Book review: The Book of Echoes by Rosanna Amaka

Book review: The Book of Echoes by Rosanna Amaka

reviewed by Frances Churchward.

This is Amaka’s first novel and is somewhat unusual because it is narrated by the spirit of a slave woman, taken from Africa, who managed to escape from the plantation, where she had been a slave over two hundred years ago and who has been searching for her descendants ever since her early death. The book tells the story of two people from 1981 onwards, Michael and Ngozi.

Michael is a young man of West Indian heritage whose family is torn apart by a tragedy. Ngozi is a low caste child born into poverty in Nigeria. The story relates how both characters have overcome considerable obstacles during their young lives, eventually meeting by serendipity whilst staying in San Francisco. The reader is also given some part of the story of the runaway slave narrator which depicts the horror of the capture of people from the continent of Africa and their transportation in slave ships.

This book held my attention quite well although I found some of the events, particularly in relation to Ngozi, rather harrowing and, at times, I was willing her to make some different choices in her life.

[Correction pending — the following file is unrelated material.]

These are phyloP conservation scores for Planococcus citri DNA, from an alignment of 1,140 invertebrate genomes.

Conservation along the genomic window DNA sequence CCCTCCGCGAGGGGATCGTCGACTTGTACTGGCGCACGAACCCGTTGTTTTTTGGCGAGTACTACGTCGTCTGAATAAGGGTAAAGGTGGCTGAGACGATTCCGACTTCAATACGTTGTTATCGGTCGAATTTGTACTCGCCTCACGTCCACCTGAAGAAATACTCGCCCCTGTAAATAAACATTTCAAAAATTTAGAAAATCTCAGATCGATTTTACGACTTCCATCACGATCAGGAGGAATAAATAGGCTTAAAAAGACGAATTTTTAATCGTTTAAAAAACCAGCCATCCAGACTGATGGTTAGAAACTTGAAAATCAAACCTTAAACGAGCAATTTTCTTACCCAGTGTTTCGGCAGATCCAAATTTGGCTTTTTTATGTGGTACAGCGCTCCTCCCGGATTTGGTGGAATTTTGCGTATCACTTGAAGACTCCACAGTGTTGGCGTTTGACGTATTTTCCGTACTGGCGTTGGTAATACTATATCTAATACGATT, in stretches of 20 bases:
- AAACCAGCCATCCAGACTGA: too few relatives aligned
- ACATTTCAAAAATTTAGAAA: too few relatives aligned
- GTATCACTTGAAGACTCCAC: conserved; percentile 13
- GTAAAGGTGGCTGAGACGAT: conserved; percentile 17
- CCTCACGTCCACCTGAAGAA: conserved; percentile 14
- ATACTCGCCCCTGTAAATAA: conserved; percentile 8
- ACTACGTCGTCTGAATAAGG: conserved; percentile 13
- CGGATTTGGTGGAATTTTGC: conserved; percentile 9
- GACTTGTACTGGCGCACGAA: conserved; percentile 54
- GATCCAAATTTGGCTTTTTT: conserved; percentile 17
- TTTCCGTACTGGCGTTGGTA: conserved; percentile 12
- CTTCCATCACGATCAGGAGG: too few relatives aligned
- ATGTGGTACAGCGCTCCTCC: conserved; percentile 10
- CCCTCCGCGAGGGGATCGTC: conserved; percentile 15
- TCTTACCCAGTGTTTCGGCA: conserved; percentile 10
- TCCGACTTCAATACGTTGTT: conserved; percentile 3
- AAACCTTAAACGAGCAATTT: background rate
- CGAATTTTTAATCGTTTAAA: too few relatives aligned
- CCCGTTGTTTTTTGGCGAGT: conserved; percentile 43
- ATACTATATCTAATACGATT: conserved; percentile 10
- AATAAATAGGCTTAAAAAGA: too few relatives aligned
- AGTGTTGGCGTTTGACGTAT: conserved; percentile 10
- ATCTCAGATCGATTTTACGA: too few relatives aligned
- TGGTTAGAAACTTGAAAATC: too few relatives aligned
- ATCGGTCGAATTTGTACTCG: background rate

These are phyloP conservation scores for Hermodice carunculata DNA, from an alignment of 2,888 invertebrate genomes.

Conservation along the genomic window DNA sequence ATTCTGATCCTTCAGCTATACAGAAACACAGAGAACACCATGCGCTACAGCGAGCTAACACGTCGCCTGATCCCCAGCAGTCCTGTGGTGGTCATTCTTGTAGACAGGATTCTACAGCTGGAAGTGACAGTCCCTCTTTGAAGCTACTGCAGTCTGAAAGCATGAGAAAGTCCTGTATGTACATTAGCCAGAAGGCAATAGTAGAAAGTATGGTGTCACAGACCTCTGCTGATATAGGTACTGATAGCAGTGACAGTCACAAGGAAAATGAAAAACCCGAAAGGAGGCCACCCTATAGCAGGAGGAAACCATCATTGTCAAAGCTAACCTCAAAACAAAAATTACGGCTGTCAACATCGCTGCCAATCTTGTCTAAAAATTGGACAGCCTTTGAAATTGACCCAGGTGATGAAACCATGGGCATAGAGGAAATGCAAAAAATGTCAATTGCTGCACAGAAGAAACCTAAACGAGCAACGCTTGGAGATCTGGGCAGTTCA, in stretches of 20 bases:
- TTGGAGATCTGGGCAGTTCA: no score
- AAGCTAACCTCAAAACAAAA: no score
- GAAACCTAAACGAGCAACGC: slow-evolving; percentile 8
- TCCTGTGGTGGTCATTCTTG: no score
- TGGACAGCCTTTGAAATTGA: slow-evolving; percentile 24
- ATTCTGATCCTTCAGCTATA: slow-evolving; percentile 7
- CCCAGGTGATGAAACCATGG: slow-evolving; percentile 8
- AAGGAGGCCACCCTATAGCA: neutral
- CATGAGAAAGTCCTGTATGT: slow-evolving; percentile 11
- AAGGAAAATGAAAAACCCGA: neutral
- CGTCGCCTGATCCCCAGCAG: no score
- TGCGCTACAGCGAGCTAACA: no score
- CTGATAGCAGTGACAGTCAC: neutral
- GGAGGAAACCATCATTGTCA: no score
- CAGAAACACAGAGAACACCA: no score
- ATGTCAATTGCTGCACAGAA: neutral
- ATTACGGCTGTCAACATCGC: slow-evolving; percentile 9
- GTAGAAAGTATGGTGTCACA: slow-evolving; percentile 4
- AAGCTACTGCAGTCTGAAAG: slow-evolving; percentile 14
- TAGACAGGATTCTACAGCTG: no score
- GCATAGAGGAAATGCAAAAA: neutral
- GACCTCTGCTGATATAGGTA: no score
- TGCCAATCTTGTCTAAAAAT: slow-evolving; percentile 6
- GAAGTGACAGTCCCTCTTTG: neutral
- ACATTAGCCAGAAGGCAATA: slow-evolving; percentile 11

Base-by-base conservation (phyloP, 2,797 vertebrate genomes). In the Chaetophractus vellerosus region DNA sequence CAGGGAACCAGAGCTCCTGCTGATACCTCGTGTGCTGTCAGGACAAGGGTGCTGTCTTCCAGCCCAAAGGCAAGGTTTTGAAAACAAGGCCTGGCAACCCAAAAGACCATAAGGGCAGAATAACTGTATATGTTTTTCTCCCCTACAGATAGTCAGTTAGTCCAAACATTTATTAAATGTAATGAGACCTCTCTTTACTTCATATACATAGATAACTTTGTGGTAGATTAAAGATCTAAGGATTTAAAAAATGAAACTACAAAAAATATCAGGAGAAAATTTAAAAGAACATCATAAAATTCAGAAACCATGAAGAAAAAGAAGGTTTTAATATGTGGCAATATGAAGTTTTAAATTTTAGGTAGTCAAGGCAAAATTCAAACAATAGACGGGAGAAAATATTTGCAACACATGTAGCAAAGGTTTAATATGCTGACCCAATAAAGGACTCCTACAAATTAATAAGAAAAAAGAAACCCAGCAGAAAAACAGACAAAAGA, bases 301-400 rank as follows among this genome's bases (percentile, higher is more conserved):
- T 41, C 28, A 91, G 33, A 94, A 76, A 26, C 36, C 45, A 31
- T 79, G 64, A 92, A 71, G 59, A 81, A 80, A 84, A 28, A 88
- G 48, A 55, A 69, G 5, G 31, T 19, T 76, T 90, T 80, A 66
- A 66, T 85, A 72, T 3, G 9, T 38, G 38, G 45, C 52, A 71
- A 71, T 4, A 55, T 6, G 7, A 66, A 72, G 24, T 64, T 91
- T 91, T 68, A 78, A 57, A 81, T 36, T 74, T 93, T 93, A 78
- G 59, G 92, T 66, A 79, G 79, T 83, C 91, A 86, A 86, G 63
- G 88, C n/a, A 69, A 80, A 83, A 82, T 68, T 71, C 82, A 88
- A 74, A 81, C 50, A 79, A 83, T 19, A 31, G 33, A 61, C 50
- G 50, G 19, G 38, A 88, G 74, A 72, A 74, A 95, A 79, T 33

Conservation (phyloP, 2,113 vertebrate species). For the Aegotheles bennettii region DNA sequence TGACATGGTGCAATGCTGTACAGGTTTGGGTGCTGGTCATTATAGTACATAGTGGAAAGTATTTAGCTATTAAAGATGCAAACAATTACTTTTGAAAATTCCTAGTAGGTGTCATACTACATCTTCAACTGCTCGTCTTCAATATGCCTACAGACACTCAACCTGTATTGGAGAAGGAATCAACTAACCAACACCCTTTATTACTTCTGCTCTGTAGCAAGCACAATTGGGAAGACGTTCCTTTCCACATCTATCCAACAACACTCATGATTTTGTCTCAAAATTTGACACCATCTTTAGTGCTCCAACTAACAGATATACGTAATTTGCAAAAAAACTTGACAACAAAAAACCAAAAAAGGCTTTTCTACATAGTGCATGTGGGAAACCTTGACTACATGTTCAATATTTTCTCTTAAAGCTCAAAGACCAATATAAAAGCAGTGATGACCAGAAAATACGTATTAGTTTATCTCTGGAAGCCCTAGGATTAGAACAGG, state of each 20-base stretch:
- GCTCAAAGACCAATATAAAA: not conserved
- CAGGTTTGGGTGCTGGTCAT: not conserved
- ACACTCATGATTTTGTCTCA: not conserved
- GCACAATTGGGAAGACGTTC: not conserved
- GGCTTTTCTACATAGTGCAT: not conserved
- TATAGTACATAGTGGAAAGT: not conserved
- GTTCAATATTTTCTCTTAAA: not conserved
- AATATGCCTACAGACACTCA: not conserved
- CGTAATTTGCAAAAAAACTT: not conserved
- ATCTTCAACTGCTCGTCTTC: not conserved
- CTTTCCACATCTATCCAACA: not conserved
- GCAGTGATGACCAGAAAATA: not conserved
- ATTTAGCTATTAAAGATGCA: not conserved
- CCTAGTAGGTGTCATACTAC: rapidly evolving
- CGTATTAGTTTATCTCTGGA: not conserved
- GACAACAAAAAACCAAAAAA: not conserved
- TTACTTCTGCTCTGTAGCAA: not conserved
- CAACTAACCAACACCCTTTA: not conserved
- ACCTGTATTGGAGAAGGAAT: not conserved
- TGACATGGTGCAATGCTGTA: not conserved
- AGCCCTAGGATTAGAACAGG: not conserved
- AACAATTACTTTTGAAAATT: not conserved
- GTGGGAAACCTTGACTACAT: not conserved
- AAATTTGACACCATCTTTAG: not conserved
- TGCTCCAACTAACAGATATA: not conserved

Michael, likewise, follows a course of action which proves to be unwise early in his adult life but the path to these mistakes are clearly laid out for the reader and one is able to empathise. However, both characters ultimately strive for and achieve a better life and the reader is uplifted by their eventual triumph.

This story provides an insight into the lives of two seemingly disparate characters and the reasons for their early choices, but with the common thread of a determination to improve their lot despite the vast difficulties that they face. It is also about the pull of family ties and loyalties.

For the most part, Amaka writes with a clarity and strength that renders the book an enjoyable read. However, towards the end of the story, I felt that it lapsed into sentimentality which, for me, made for a rather slushy conclusion and which seemed a little at odds with the previous narrative.

Out 27th February 2020, published by Doubleday. Available from good bookshops, including October Books.